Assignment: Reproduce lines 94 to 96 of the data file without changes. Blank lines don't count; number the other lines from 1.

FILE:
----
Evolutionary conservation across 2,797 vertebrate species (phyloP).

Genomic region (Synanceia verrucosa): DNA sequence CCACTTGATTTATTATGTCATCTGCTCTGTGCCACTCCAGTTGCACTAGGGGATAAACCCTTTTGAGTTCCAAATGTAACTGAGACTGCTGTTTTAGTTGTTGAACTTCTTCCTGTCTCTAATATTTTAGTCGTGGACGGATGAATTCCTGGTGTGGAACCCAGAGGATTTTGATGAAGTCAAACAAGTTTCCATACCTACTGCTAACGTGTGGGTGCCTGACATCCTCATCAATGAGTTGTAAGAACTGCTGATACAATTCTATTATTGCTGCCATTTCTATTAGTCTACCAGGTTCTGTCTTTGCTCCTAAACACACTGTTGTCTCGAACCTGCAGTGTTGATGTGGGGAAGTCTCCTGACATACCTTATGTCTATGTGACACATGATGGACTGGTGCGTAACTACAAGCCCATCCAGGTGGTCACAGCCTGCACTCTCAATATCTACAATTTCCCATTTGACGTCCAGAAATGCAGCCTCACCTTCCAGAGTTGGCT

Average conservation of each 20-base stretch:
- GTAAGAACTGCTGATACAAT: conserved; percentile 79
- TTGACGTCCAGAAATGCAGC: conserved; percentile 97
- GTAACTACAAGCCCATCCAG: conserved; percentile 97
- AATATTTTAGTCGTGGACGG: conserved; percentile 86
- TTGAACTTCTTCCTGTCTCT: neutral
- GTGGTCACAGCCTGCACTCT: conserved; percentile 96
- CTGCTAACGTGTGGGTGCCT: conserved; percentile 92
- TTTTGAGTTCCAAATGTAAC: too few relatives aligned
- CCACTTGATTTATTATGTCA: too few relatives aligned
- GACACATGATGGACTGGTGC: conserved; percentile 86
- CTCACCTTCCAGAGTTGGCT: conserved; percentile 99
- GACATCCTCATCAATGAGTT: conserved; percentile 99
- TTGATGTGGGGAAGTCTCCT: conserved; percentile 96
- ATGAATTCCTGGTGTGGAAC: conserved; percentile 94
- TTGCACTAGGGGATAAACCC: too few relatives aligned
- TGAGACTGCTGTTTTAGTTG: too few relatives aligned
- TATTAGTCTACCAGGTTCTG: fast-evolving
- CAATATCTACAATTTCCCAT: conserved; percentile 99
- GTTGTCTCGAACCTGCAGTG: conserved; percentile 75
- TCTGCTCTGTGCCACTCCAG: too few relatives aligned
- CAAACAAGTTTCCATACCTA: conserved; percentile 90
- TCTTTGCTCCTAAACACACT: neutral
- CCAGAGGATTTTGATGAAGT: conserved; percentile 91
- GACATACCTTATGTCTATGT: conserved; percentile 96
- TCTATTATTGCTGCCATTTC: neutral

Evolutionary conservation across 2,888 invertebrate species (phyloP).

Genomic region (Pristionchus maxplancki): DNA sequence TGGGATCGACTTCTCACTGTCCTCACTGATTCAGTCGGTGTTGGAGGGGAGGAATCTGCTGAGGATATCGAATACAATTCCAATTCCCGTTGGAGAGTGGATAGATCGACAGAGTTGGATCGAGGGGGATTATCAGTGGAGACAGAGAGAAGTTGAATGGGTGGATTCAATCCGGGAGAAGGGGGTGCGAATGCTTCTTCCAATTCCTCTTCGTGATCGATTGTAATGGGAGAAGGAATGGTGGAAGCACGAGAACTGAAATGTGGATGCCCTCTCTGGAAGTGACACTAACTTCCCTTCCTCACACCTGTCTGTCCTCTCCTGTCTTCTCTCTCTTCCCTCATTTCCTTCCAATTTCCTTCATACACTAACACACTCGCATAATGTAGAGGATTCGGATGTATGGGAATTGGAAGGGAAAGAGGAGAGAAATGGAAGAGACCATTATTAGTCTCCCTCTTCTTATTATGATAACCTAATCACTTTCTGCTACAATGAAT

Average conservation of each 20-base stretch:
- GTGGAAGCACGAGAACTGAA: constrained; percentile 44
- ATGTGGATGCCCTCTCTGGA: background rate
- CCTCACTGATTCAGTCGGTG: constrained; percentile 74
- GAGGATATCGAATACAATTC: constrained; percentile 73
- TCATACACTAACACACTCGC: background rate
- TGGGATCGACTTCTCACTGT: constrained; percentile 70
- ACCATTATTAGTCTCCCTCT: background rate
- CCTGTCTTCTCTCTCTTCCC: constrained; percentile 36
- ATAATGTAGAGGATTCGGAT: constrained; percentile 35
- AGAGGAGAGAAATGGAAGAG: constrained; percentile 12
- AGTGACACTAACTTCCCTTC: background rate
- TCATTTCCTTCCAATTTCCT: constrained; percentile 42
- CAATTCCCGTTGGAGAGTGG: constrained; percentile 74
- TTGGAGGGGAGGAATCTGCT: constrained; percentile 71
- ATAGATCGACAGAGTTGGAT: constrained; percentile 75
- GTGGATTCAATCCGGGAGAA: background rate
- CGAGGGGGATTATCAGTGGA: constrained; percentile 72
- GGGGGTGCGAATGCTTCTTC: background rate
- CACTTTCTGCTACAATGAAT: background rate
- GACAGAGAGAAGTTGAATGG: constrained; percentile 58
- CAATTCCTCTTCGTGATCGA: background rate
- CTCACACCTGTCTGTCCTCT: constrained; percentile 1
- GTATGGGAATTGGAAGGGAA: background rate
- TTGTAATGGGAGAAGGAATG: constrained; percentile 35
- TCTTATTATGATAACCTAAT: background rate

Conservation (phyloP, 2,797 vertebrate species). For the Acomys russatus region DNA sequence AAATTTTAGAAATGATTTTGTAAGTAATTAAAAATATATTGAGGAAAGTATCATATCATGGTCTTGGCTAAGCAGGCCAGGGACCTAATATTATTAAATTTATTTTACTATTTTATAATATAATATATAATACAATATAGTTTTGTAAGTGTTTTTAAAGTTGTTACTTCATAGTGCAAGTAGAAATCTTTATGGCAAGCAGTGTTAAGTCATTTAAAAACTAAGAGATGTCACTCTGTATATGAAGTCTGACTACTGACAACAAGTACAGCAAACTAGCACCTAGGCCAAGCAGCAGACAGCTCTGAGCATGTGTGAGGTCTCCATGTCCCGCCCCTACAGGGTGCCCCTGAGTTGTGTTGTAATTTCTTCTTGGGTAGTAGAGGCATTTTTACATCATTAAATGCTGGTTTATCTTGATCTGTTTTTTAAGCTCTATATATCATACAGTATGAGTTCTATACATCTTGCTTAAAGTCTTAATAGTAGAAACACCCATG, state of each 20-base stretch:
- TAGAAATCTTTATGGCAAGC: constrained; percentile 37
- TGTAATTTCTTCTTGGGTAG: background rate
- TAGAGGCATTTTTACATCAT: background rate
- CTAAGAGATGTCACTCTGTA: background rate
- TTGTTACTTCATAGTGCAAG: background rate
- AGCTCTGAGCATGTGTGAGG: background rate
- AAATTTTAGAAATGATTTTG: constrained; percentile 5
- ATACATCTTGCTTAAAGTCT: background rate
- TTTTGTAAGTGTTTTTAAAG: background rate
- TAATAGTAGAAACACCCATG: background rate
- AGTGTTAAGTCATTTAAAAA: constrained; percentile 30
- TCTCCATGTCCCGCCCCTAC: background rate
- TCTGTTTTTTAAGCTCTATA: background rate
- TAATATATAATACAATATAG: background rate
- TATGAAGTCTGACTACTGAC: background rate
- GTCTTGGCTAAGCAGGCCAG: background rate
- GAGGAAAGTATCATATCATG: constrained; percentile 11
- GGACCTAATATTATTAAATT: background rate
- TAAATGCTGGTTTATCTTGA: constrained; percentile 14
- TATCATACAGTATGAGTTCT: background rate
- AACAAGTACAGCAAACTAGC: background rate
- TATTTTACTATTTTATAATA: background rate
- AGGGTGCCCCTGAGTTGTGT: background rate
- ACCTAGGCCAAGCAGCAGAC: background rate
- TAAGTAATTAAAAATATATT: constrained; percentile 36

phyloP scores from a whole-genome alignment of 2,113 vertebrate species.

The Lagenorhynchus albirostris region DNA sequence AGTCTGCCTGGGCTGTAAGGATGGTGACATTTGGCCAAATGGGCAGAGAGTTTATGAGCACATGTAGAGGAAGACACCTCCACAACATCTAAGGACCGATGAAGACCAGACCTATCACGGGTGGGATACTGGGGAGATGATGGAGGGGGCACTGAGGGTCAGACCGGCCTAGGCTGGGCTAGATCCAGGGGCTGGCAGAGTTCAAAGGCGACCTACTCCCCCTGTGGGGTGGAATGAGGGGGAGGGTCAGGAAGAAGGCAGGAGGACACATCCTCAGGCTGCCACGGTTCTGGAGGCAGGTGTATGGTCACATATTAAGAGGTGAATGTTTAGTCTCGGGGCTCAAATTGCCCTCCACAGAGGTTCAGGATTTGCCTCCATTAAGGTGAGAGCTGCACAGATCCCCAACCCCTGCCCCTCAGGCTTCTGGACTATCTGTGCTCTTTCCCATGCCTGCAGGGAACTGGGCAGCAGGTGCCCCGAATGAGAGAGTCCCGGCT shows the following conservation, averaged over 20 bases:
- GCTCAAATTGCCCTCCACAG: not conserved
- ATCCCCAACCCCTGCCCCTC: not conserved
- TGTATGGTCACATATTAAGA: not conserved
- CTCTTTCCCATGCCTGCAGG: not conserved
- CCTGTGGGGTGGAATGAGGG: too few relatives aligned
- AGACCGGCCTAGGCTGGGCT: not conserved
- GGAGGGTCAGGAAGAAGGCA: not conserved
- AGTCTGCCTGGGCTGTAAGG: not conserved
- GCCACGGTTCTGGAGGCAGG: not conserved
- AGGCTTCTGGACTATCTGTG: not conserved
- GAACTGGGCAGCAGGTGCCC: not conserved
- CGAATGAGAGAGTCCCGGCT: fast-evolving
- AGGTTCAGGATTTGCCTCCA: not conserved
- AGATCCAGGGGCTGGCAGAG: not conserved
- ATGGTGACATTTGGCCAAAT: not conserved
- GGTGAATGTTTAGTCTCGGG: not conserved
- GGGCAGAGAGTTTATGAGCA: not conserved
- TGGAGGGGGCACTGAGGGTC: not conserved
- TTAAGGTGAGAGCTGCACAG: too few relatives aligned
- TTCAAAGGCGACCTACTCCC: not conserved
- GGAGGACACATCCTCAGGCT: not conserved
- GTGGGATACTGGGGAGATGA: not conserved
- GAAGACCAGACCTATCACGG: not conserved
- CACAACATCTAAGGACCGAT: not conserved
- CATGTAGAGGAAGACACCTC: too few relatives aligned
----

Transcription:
- AGGCTTCTGGACTATCTGTG: not conserved
- GAACTGGGCAGCAGGTGCCC: not conserved
- CGAATGAGAGAGTCCCGGCT: fast-evolving